GOVERNORS SET WIDER ROLE TO ADVANCE RENEWABLE ENERGY AGENDA
In Oregon, Gov. Ted Kulongoski released a five-step strategy that promotes its opportunity to be a leader on the front end by developing new technologies, investing in renewable energy and practicing conservation – which will “reduce greenhouse emissions in our state.” As in other Northwest states, a proposed Renewable Fuels Requirement (HB 3033) for 10 percent ethanol by 2010, and 2 percent biodiesel by mid-2006 rising to 5 percent biodiesel by 2010, triggered a lively public debate. Other bills would expand property tax exemption to include biodiesel production as well as ethanol plants; provide tax credits for biofuels crop production; authorize issuance of renewable energy bonds by public utilities.
In Montana, Gov. Brian Schweitzer and legislators established Renewable Portfolio Standards requiring utilities to reach 5 percent by 2008, 10 percent by 2010 and 15 percent by 2015. Ethanol fuel legislation would require a 10 percent ethanol blend in gasoline by 2006. Other bills would extend the state’s alternative energy revolving loan program to local government, universities and nonprofits; extend renewable resource grants and collecting or processing reclaimable material.
In Washington, renewable energy bills would encourage the alternative fuels industry through tax exemptions; exempt school districts from the state’s 28 cents/gallon special fuel tax on the biofuel portion used in school buses; provide tax incentives for using and purchasing alternative fuels and refueling equipment. In Idaho, one measure would provide sales and use tax exemptions for purchases of fuel cells, landfill gas, etc.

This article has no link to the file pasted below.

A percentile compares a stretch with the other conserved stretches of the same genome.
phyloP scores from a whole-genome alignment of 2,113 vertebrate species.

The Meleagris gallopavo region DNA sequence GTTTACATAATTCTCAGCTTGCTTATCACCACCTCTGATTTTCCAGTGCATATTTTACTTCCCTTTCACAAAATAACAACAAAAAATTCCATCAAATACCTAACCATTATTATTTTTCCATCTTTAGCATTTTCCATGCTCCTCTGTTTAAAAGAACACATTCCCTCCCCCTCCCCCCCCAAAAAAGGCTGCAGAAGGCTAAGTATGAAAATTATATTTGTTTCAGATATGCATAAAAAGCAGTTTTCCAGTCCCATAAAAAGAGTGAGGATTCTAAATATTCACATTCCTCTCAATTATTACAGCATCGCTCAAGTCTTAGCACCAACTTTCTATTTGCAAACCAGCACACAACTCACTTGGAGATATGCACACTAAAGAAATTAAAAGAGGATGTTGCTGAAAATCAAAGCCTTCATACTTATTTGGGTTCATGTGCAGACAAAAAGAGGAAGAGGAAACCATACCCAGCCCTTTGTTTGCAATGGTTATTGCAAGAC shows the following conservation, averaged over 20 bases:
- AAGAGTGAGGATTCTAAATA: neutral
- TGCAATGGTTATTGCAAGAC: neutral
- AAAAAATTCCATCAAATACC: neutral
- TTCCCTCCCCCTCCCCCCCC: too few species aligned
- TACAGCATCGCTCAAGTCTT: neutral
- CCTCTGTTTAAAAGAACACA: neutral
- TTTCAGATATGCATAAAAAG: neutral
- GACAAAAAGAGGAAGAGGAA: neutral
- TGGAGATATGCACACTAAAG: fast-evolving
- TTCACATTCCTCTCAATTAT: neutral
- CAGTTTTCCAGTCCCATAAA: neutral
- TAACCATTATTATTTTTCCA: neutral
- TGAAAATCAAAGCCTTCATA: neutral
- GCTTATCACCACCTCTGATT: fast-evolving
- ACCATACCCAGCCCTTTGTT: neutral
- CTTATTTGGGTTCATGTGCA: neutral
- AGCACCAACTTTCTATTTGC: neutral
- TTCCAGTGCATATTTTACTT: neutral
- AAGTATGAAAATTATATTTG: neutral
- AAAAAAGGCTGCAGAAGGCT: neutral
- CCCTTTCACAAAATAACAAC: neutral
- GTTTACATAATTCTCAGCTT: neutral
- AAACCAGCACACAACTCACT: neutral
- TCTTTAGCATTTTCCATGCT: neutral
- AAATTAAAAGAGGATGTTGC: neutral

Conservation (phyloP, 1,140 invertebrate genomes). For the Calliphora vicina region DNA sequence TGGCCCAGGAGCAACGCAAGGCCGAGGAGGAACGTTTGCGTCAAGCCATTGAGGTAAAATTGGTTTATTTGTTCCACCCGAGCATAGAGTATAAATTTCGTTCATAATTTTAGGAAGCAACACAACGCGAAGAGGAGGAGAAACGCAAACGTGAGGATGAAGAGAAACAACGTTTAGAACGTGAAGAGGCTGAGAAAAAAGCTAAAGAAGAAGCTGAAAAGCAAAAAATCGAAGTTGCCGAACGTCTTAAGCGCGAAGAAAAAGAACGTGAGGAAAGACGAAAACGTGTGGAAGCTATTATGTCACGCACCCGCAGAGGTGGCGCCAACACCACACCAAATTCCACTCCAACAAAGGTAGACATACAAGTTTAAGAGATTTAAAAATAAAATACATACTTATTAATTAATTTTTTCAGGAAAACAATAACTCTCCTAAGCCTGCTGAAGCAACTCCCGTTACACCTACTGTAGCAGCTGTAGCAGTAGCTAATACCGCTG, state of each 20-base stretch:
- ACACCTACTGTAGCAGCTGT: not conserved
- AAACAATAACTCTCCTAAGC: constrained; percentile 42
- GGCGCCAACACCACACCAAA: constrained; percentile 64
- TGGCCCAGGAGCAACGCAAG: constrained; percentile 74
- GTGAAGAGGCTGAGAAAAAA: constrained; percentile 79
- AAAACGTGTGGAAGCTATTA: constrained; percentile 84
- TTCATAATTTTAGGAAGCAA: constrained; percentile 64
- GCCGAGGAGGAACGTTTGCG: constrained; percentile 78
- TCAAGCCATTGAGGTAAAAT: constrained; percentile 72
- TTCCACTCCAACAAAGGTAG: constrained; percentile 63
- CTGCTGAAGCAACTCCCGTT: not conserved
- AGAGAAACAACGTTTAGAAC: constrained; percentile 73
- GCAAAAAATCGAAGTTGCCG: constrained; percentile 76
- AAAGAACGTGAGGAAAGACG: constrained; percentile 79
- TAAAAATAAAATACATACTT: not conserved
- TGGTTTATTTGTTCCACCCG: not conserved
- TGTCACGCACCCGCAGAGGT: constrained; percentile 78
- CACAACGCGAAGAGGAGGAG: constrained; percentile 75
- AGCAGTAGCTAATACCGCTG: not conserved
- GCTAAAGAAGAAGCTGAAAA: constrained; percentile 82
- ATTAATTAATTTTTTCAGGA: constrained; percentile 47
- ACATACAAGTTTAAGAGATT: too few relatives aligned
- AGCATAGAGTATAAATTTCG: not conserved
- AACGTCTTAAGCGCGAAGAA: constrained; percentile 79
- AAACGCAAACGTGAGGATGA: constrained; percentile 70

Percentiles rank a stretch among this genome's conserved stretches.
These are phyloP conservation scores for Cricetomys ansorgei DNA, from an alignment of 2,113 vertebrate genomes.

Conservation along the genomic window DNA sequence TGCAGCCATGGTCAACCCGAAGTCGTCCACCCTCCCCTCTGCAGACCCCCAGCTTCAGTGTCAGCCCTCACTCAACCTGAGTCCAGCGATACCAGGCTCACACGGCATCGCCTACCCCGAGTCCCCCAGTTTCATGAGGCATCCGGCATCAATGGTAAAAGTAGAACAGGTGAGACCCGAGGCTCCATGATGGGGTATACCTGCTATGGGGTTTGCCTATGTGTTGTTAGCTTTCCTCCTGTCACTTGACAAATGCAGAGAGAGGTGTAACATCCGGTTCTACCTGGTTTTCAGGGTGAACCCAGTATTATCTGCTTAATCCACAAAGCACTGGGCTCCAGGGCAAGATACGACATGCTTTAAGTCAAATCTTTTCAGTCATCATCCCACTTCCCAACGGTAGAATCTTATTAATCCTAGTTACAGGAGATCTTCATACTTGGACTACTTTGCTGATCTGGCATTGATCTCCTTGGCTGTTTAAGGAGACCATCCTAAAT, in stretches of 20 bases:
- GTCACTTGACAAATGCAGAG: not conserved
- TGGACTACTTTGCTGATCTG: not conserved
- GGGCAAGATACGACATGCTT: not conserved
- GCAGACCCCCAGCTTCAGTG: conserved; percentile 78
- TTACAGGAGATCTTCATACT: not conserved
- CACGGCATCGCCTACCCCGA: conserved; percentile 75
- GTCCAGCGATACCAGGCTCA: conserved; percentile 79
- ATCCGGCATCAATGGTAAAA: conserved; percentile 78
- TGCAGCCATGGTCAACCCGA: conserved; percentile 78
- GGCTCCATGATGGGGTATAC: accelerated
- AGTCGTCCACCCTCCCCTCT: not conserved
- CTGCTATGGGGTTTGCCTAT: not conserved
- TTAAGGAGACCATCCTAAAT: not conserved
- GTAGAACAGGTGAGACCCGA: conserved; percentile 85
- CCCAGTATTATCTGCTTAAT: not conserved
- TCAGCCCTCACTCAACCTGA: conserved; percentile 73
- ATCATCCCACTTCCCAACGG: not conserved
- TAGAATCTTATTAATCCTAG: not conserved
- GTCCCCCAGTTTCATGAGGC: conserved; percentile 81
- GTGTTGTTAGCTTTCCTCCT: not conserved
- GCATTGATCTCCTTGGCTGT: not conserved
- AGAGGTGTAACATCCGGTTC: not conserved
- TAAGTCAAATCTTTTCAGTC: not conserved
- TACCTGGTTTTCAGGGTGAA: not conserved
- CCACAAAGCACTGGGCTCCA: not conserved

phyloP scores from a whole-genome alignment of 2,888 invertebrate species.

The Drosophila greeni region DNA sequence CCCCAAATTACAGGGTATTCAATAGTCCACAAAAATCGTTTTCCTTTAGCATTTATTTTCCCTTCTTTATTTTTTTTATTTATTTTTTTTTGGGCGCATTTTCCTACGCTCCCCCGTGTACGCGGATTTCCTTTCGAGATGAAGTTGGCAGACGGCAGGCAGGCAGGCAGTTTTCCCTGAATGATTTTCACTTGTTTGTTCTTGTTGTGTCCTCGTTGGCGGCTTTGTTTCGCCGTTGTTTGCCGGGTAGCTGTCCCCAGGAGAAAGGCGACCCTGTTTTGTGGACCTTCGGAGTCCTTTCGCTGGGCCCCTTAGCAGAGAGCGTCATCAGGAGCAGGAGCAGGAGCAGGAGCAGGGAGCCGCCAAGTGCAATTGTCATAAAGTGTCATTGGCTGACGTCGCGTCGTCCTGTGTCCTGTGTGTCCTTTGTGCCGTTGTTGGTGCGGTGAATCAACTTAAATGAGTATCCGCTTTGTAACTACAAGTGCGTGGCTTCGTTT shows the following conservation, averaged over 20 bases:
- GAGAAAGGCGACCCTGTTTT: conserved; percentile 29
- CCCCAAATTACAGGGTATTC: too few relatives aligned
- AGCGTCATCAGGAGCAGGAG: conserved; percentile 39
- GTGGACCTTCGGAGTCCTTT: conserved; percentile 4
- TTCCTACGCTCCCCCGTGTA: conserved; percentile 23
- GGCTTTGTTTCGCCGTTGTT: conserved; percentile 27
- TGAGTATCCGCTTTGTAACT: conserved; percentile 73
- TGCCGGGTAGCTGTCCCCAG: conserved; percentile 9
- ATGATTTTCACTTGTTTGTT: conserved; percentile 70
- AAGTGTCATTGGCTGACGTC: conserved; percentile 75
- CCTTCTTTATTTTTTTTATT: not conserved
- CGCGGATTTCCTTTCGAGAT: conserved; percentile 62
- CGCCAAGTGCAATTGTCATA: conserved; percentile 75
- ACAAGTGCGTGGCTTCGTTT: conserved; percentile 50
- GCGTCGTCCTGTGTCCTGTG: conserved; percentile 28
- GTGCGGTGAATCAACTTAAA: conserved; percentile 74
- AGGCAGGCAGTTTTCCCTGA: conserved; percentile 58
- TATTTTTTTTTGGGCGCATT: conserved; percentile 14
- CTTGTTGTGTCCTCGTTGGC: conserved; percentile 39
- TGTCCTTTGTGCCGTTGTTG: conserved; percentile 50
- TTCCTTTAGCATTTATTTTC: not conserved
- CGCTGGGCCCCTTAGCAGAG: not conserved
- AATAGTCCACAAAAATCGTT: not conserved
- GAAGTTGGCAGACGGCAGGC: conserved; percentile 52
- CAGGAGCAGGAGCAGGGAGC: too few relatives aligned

In the Illinois Sustainable Energy Plan, Gov. Rod Blagojevich proposed an RPS that would require electric utilities to provide 2 percent renewable energy by 2006, increasing 1 percent annually to 8 percent by 2012, enough to serve nearly 1 million Illinois households. Both of the state’s largest utilities – Commonwealth Edison and Ameren Corp. endorsed the Energy Plan.
Meanwhile the Governors Ethanol Coalition (GEC), representing governors from 30 states is trying to expand a proposed federal mandate for use of ethanol as a vehicle-fuel additive. Minnesota Gov. Tim Pawlenty, chair of the GEC urged Congress to support a renewable fuels standard of 8 billion gallons by 2012, providing 10 percent of the nation’s fuel from ethanol and biodiesel with a growing share from biomass-derived ethanol. Additional biomass resources such as corn fiber, wheat straw, rice hulls, paper mill waste and agricultural residues can expand ethanol production.